- Bone marrow or stem cell transplant -- may be used in severe cases of aplastic anemia or some cases of sickle cell anemia
Complementary and Alternative Therapies
Most often, anemia is caused by a lack of iron or vitamins. Making changes in your diet or taking supplements usually help. You should, however, find out from your doctor what's causing your anemia. For example, too much iron is toxic, and you should not take supplements unless you have iron deficiency anemia and your doctor recommends them. Herbal and nutritional treatments may help when used along with medical treatment.
Nutrition and Supplements
Iron -- Ferrous fumerate, glycerate, or sulfate are the forms of iron your body can absorb most easily. Always ask your doctor before taking an iron supplement. Taking a smaller dose three times a day or taking iron with meals may reduce side effects. If you miss a dose, don't take an extra dose the next time. Keep iron supplements away from children. Even a little excess iron can be fatal. Dietary sources of iron include red meat, especially calf liver, beans, beet greens, blackstrap molasses, almonds, and brewer's yeast. Green leafy vegetables contain both iron and folic acid.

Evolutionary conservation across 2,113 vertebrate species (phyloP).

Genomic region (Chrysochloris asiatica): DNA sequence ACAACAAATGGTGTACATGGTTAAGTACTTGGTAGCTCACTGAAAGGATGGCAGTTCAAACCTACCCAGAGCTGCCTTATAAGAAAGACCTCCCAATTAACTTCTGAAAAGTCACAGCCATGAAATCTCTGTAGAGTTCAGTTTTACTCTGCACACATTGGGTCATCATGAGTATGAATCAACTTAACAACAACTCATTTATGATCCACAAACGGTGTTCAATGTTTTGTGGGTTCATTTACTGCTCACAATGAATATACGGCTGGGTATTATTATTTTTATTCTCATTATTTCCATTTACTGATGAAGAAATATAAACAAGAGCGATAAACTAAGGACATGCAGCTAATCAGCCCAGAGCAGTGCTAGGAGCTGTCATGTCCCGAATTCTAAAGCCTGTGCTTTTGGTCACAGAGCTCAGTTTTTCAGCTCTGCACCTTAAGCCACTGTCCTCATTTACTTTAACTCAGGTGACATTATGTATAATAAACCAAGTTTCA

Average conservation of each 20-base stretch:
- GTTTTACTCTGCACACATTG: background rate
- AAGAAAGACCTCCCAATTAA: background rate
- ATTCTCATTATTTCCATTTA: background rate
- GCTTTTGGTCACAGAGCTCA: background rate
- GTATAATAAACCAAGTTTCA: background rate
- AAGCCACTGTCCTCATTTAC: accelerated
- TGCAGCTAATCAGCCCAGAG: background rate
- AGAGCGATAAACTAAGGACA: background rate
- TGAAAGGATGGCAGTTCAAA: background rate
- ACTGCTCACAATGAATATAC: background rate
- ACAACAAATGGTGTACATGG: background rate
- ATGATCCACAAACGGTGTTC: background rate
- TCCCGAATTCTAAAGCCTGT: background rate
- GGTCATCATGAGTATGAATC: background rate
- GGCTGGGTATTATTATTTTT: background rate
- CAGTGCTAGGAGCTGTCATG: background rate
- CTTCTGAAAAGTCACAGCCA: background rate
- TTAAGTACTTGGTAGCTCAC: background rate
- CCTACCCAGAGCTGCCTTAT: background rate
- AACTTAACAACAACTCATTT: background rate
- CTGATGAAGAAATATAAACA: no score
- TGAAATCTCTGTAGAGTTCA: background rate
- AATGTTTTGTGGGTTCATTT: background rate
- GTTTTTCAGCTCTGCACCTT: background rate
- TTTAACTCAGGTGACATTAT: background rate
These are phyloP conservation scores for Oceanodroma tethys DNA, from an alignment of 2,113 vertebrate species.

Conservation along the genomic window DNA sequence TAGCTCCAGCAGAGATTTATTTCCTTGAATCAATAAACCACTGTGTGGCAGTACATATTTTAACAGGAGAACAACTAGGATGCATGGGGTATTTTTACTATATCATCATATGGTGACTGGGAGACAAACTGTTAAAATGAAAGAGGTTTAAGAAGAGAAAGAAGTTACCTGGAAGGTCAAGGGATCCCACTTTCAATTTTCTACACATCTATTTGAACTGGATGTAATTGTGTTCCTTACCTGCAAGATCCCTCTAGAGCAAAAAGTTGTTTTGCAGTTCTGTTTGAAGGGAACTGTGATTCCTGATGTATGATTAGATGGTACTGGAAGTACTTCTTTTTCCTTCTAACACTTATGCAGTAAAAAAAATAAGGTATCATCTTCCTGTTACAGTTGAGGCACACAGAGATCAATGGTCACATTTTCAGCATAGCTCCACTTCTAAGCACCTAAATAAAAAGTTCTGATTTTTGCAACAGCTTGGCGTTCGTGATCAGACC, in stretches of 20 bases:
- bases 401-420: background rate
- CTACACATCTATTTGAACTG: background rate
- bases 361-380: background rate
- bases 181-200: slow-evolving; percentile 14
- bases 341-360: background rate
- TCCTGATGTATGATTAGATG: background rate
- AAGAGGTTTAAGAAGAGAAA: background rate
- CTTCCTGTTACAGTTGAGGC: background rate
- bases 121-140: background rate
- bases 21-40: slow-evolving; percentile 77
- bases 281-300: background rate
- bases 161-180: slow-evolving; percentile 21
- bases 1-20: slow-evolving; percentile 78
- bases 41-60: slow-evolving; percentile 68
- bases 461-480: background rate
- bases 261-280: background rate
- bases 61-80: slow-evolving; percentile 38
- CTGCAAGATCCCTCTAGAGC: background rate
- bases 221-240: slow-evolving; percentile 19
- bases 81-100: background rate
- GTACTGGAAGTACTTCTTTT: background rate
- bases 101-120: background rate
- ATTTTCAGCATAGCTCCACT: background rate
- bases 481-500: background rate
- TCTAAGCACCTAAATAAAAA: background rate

Vitamin C (250 - 500 mg 2 times per day) helps your body absorb iron. Dietary sources include citrus fruits and juices, tomatoes, broccoli, and cauliflower. Vitamin C supplements may interact with other medications, including chemotherapy drugs, estrogen, warfarin (Coumadin), and others.
Vitamin B12 (1,000 mcg via injection once a day for 1 - 2 weeks, then every 1 - 3 months; or orally, 1,000 - 2,000 mcg per day) helps in cases of vitamin deficient or pernicious anemia. Dietary sources include liver, meats, eggs, tuna, and cheese. People with pernicious anemia cannot absorb the proper amount of vitamin B12 and may need lifelong supplements.